Showing posts with label Norton. Show all posts
Showing posts with label Norton. Show all posts

Norton CS1

Norton CS1 1930s British classic motorcycle

Classic Nortons are as iconic as Brit bikes come. That certainly includes the CS1. Norton was based in Bracebridge Street, Birmingham. In 1913, the fledgling firm went bust. In true champion style, however, it got back on its feet, dusted itself down and came out for another round! James Norton teamed up with Bob Shelley and his brother-in-law - ace tuner Dan 'Wizard' O'Donovan. The chemistry must have been spot-on, if the Isle of Man TT was anything to go by. Rex Judd was among the riders to win on Nortons in that most iconic of road races.

The CS1 arrived on 'the island' in '27 - prepped for its first TT. The 'CamShaft 1' production racer boasted a bevel-driven overhead cam engine. It was a sensation from the second Stanley Woods swung a leg over the saddle. Fast-forward a year - and the CS1 roadster appeared, in supersport mode. Again, rival marques were left reeling in its wake. Sadly, James 'Pa' Norton - company founder - died before his bikes saw success.

Before taking on the CS1, 'Wizard' O'Donovan had plenty of practice. He built the Brooklands Special. It was designed specifically for the unique challenges of the legendary English oval. When sold, Brooklands Specials came with a certificate - confirming they had reached 75mph. Detuned Specials were sorted for street use. The roadster's sale certificate guaranteed 70mph - just 5mph less than the racer. So, the CS1 had a tough act to follow. It did so, though, with aplomb. Stylishly engineered, it sported silver-and-black paint - Norton's trademark colour scheme. It was a shame 'Pa' Norton's heart could not hold out a little while longer. Never really a businessman, he loved bikes to the core of his being. He would have loved to see and hear one of his company's masterpieces. Thankfully, at least the Norton CS1 has been exhilarating classic bike fans for many years since!

Norton Commando Fastback 750

Norton Commando Fastback 750 1960s British classic motorcycle

Unlike some of its 'Brit bike' brethren, the Norton Commando Fastback 750 was a smooth and comfortable ride. Well, by 1960s standards, anyway. That was due, in no small part, to Norton's proprietary engine-mounting set-up. Made up mostly of rubber, it was dubbed 'isolastic'. The Commando's motor was a parallel twin - not a layout synonymous with seamless power delivery. The isolastic system, though, duly dialled out the worst excesses of the inherent engine vibrations.

Norton had long prided itself on its bikes' handling prowess. The Commando turned out to be no exception. In '73, the bike was taken to the toughest road test of all - the Isle of Man TT race. Norton's road-holding claims were upheld. Peter Williams - the Commando's rider - took the Formula 750 trophy.

The road-going Fastback's performance was almost as impressive. Its 745cc motor put out 58bhp. And with the Commando weighing in at just 418lb, that meant a top speed of 117mph. With so much all-rounder status in its pocket, the Commando was bound to sell well. Sadly, though, not well enough to save Norton from its date with financial destiny. For its uncommon blend of style and substance, however, the Commando Fastback 750 will be forever revered by classic bike enthusiasts!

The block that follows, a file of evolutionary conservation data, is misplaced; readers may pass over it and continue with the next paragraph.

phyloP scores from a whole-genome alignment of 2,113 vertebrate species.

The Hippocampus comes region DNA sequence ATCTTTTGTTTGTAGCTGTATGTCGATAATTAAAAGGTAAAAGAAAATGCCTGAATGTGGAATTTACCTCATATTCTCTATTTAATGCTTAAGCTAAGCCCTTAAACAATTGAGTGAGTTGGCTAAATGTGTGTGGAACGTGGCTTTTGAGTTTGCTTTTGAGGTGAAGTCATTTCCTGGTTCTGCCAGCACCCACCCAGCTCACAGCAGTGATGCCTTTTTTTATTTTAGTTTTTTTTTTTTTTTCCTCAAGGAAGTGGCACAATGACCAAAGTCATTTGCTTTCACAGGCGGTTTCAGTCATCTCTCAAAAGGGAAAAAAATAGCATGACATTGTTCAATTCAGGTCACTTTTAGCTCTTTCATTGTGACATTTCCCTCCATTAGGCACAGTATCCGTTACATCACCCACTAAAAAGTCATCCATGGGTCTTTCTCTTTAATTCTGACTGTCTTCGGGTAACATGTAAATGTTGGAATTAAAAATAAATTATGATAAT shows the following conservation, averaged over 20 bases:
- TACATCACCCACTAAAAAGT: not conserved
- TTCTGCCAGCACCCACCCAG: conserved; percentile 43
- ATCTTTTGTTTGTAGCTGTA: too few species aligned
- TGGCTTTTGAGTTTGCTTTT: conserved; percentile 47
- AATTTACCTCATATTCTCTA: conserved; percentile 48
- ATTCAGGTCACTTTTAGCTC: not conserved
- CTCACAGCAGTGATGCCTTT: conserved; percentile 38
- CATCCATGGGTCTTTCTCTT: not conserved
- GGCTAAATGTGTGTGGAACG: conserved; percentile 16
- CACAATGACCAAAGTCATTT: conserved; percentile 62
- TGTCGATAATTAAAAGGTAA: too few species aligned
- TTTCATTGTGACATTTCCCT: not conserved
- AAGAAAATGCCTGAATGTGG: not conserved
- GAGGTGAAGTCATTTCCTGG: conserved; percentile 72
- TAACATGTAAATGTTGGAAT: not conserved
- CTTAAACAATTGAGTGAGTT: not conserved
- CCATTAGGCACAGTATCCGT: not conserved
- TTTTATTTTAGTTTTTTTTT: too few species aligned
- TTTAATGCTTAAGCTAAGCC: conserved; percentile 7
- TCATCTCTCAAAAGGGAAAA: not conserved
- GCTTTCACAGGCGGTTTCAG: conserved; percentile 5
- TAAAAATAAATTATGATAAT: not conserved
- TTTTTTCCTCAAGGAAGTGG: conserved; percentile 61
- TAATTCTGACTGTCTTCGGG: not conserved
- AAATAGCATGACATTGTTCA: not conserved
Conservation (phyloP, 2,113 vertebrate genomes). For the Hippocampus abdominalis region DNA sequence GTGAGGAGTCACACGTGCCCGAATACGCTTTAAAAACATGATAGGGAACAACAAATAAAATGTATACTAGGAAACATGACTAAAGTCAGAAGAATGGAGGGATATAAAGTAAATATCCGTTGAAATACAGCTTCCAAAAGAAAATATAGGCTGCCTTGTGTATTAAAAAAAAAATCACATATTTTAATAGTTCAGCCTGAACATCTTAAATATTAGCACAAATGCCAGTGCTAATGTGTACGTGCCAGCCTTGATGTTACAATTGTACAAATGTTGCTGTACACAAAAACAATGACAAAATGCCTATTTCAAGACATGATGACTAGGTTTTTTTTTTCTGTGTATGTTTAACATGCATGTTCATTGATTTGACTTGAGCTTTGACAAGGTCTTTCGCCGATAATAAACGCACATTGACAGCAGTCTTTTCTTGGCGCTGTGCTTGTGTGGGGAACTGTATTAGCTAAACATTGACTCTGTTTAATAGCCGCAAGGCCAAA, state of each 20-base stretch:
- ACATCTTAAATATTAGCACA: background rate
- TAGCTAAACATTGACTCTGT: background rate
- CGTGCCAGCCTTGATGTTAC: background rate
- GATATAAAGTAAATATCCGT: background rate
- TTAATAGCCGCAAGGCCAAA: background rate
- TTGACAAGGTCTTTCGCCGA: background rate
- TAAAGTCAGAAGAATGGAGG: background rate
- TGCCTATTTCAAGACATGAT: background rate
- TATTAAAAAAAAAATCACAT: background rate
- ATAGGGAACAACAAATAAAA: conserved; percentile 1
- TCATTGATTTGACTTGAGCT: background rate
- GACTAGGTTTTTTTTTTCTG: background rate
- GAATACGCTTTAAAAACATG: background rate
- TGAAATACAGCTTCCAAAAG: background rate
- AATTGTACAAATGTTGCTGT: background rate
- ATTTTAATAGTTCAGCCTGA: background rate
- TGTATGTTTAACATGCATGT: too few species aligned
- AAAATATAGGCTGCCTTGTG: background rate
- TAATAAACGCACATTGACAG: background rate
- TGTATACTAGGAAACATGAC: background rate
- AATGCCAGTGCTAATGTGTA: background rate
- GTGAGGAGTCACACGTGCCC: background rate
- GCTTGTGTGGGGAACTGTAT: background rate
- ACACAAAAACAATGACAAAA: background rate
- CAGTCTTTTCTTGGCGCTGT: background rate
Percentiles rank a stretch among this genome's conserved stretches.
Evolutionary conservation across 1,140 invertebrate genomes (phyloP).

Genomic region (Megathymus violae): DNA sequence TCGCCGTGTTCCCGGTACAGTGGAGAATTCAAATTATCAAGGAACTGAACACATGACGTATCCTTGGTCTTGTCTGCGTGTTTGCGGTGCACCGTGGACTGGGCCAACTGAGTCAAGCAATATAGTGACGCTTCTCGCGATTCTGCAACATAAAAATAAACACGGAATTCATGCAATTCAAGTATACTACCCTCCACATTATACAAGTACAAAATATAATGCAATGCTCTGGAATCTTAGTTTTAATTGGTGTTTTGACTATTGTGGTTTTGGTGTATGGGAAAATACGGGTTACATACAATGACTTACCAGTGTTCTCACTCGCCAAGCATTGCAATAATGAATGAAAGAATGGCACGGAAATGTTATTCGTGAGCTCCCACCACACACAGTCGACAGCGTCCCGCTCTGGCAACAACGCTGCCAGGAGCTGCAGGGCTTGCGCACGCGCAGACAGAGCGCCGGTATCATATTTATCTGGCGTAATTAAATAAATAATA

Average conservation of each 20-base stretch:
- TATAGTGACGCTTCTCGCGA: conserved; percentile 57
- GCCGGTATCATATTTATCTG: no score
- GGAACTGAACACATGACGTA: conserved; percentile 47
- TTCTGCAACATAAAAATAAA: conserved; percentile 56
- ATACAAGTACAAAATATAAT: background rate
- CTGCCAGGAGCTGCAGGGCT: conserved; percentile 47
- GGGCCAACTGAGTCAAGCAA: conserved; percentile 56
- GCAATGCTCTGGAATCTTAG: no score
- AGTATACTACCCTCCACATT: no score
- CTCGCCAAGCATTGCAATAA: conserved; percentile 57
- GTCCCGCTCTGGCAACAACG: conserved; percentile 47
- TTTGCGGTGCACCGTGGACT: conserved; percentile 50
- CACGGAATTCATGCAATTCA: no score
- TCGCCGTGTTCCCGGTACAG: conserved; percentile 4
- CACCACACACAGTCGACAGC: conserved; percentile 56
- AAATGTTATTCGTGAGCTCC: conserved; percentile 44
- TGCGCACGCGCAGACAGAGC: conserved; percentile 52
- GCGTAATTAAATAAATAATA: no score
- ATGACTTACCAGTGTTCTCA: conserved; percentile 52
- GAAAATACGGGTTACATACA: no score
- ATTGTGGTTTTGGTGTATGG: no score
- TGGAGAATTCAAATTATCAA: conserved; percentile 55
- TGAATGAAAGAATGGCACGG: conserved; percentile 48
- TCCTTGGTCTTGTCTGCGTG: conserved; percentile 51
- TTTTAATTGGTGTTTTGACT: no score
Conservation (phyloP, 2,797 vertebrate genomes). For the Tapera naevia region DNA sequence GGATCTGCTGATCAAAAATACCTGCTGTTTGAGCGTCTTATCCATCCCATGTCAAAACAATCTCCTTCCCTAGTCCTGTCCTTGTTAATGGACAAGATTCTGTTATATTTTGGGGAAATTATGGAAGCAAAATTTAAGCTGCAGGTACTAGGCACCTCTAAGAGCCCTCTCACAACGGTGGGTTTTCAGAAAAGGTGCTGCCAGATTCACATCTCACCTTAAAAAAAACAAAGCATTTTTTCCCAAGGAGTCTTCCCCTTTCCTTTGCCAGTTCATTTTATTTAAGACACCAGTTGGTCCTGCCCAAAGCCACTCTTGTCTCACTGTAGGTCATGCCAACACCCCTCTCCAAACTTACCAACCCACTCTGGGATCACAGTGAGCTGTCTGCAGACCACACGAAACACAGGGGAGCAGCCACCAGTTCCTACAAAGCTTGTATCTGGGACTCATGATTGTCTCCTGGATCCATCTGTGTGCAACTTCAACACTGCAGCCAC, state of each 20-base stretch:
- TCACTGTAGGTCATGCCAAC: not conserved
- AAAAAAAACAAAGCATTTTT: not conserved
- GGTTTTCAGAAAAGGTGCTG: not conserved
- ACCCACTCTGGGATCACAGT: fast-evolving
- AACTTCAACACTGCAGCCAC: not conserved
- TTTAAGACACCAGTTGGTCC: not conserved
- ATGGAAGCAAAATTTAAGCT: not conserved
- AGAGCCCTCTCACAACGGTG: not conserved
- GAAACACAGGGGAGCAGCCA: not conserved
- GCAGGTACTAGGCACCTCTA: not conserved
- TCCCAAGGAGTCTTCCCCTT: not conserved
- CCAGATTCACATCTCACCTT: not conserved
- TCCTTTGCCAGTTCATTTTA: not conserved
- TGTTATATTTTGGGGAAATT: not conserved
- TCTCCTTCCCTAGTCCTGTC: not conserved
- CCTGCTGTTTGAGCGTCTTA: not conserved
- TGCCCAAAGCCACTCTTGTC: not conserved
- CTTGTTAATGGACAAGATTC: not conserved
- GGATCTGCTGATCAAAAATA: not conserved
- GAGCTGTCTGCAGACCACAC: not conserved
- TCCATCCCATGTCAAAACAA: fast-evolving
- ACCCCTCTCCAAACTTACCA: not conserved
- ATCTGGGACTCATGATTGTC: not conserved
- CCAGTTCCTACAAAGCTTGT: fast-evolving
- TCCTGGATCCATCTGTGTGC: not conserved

Manx Norton

Manx Norton 1950s TT race bike

The Manx Norton has a proud heritage. Throughout the '30s, Norton were nigh on invincible at the Isle of Man TT. Their top-selling roadster at the time was the International. It was the production racer based on this bike that was first to sport the legendary 'Manx' badge. However, it was not until 1950 that the most memorable Manx Norton of all arrived on 'the island'. So flexible was its frame that one of Norton's race aces said it was like riding a feather bed! From then on, it was known as the 'Featherbed Manx'.

But a great bike still needs a great rider. And riders do not come any greater than Geoff Duke. Clearly a perfect fit for the Featherbed, in '51 Duke took both the 500 and 350cc World Championships. Supreme sportsman that he was, Duke would have been first to acknowledge the part played by Irishmen Rex and Cromie McCandless. They were the top-flight engineers who designed the Featherbed frame.

Today, it seems inconceivable that a bike as successful as the Manx could have been a single-pot 'thumper'. Air-cooled, four valves, 54 bhp. Indeed, it would be the first four-cylinder forays at the TT - by Gilera and MV Agusta - which finally signalled the end of Manx indomitability. Thankfully, though, those booming single-cylinder sounds - exiting megaphone exhausts - can still be heard at classic race meets. As the majestic Manx Norton swoops into sight - on its way to completing yet another lap. Basso profundo, basically!

Norton NRS 588

Norton NRS 588 1990s BSB race bike

The Norton NRS 588 - the 'rotary' Norton racer - was the brainchild of engineer Brian Crighton. His innovative project was at first rejected by Norton management. Crighton built the bike anyway, off his own bat. In the caretaker's shed! Subsequently, it performed so well in speed tests that Norton's top brass had a sudden change of heart! They flashed the green light for its development.

Riders Trevor Nation and Steve Spray were joined at the hip with the 'JPS Norton'. In their black, silver and gold leathers, they and the bikes were a stunning sight at British circuits. 'Rocket' Ron Haslam, too, played a pivotal part in the bike's success.

Revered for its jet-like straight-line speed, the rotary engine's braking - or lack of it - made cornering much more of a challenge! The rear end snaking this way and that on entry was often the source of much spectator mirth. The Norton NRS 588, then, was an iconic British race bike - one guaranteed to render misty-eyed race-goers of the time. And all thanks to Brian Crighton ... and his powers of perseverance!